I’m currently reading a book on graph theory.

A graph, in the mathematical sense, is a completely abstract object made up of sets. However, it definitely lends itself to visual representation, so I’m having a bit of fun making visualizations of some of the concepts.

## Math Lite

A graph (an abstract object – not to be confused with a representation of a graph!) is made up of two sets:

```
vertices = {v1, v2 ...}
edges = {e1,e2,..}
```

However, the edge set may be empty. Each edge is incident to exactly two vertices.

Any two graphs are isomorphic if their vertex sets have a one-to-one relationship that *preserves vertex adjacency*. In other words, they may be represented differently but in the abstract they are the same.

## The Animation

I made the above animation to demonstrate that some very different looking graphs are in fact equal – you can see that no connections are ever forged or broken. Graph theory aside, it’s also interesting that some of the transitions I’ve animated appear to be taking place in 3 dimensions. I think this is especially true of transitions that cause edges to briefly take on dramatic angles, such as

### SVG

The graph is created using `svg`

, with one `path`

element and five `circle`

elements – one circle for each vertex. The segments of the path are all cubic bézier curves, à la `M0 100C55.2 100 100 55.2 100 0`

, which I animated using javascript’s `requestAnimationFrame`

.

### Javascript

I animate the graph by calling the following:

```
animate({start: shape1, end: shape2, total_frames:100});
```

where `total_frames`

is the number of frames I would like that animation to last, and `shape1/shape2`

are arrays of coordinates, of the form `shape1 = [[67, 43], [64, -55],....]`

etc.

Here’s the meat of that function:

```
function animate(object){
//`start` and `end` are both arrays of coordinates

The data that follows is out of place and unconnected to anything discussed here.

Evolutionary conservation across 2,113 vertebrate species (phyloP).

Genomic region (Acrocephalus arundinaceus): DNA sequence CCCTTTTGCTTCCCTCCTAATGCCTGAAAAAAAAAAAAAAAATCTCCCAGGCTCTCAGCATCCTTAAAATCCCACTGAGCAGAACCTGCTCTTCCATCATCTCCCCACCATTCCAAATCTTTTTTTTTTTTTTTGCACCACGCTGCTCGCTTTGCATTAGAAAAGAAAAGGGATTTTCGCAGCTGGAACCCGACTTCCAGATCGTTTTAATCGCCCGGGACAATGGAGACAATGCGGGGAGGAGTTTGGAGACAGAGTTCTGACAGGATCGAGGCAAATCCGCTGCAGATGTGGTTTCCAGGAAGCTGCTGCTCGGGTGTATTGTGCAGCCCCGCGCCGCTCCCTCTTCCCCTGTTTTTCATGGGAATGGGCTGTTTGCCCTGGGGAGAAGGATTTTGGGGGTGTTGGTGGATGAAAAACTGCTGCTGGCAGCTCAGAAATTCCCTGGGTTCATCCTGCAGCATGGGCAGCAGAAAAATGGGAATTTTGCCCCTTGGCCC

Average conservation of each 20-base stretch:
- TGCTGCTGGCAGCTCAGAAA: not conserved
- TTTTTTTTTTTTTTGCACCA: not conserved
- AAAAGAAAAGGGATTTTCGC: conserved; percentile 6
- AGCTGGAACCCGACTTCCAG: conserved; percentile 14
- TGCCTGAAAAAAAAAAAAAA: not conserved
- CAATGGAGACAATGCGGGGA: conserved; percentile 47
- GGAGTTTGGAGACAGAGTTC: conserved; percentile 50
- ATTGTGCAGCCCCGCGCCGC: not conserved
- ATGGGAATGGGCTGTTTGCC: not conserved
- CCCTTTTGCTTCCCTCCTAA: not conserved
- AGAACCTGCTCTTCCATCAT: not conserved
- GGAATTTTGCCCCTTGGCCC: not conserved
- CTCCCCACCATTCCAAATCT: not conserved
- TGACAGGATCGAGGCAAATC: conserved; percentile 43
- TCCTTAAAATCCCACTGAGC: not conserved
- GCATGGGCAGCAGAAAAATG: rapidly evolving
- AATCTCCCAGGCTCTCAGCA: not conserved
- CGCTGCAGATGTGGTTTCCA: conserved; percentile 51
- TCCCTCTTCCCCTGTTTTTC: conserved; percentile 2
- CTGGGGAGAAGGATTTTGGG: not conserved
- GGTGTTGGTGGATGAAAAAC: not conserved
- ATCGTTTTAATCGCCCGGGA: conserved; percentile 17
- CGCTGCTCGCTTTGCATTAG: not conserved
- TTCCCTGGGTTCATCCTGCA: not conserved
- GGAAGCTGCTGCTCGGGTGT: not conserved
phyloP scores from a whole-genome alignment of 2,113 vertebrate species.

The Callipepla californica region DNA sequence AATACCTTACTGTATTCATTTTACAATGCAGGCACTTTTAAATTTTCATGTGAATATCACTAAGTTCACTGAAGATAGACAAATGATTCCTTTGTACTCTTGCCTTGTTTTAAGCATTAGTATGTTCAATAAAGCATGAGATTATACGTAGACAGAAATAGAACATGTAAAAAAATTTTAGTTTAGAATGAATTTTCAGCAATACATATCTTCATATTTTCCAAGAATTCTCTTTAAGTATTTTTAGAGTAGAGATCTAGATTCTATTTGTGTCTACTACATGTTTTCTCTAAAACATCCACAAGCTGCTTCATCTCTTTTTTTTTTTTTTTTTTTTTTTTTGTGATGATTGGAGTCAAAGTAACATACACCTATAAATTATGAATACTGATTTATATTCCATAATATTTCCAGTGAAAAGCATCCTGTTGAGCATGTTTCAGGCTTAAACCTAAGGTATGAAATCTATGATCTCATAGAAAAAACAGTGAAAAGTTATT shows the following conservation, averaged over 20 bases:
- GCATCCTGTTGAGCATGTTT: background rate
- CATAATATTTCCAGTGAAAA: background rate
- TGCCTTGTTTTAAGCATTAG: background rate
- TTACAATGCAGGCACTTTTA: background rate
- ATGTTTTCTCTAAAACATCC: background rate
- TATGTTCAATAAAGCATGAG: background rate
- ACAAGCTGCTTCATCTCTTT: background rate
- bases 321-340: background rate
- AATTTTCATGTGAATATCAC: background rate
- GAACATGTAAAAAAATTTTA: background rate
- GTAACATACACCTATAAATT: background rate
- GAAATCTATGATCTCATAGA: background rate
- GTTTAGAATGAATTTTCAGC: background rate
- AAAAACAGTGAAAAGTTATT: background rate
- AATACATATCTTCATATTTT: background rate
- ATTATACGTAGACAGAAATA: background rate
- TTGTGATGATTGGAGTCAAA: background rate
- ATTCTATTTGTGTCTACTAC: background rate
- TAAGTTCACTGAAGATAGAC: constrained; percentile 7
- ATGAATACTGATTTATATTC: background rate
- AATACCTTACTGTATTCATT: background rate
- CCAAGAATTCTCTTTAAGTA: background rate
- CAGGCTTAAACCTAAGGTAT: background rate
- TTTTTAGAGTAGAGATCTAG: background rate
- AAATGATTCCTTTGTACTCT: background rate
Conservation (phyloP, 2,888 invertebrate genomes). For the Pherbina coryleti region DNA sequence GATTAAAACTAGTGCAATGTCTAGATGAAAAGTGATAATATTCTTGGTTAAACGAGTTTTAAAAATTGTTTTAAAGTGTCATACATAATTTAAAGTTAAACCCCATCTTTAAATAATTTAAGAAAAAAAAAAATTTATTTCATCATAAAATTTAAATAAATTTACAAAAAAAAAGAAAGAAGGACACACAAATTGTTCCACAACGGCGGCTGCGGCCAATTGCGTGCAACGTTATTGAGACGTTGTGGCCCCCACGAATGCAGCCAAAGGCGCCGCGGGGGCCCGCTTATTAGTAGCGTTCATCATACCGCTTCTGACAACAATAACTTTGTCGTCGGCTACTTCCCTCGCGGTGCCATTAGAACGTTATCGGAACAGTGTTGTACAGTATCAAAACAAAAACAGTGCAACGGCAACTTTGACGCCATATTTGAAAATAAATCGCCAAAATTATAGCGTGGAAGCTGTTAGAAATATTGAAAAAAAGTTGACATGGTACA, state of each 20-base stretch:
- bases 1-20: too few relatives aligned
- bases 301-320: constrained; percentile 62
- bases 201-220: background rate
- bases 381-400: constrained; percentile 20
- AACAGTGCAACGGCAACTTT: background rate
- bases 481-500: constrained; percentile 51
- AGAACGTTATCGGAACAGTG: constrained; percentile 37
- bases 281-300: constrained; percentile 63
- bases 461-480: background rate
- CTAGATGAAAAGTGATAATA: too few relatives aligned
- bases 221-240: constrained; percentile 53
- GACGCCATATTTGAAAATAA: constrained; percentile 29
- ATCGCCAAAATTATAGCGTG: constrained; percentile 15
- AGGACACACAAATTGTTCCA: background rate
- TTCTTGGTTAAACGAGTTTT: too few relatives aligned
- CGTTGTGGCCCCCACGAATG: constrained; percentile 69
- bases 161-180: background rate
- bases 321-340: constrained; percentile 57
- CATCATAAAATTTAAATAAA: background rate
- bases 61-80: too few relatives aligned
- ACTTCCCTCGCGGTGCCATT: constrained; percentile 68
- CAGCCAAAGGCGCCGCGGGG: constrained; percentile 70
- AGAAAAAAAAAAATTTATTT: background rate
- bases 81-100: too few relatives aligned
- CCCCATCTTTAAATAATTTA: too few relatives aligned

var start = object.start;
var end = object.end;
var total_frames = object.total_frames;
var delta = determineDelta(start, end, total_frames);
startAnimationLoop(start, delta, total_frames);
}
```

which calls

```
function startAnimationLoop(start, delta, max_count){
var currentPosition = start;
var count = 0;
function loop(){
draw(currentPosition);
setVertices(currentPosition);
currentPosition = getNextPosition(currentPosition, delta);
frame = requestAnimationFrame(loop);
if(count > max_count) cancelAnimationFrame(frame);
count++;
}
requestAnimationFrame(loop);
}
```

and

```
function determineDelta(start, end, total_frames){
var deltas = [];
for(i=0; i < start.length; i++){
deltas[i] = [];
deltas[i][0] = -(start[i][0] - end[i][0])/total_frames;
deltas[i][1] = -(start[i][1] - end[i][1])/total_frames;
}
return deltas;
}
```

which is simply determining which value to add to each point at each frame.
The resultant value is the total change in position of each point (from start to end) divided by number of frames I want the animation to last. The function returns an array of values – one `delta[i] = [deltaX, deltaY]`

for each point of the graph (including control points for cubic bézier curves).

The rest isn’t too interesting. The function `draw(array)`

simply turns the coordinates array into proper svg path syntax and then sets the “d” attribute of a path element; `getNextPosition(array,delta)`

increments the values of the coordinates by the amount determined for each point in `determineDelta(start, end, total_frames)`

.

## That Circle

If you’re curious about how a perfect-seeming circle was represented using cubic bézier curves, check out this post.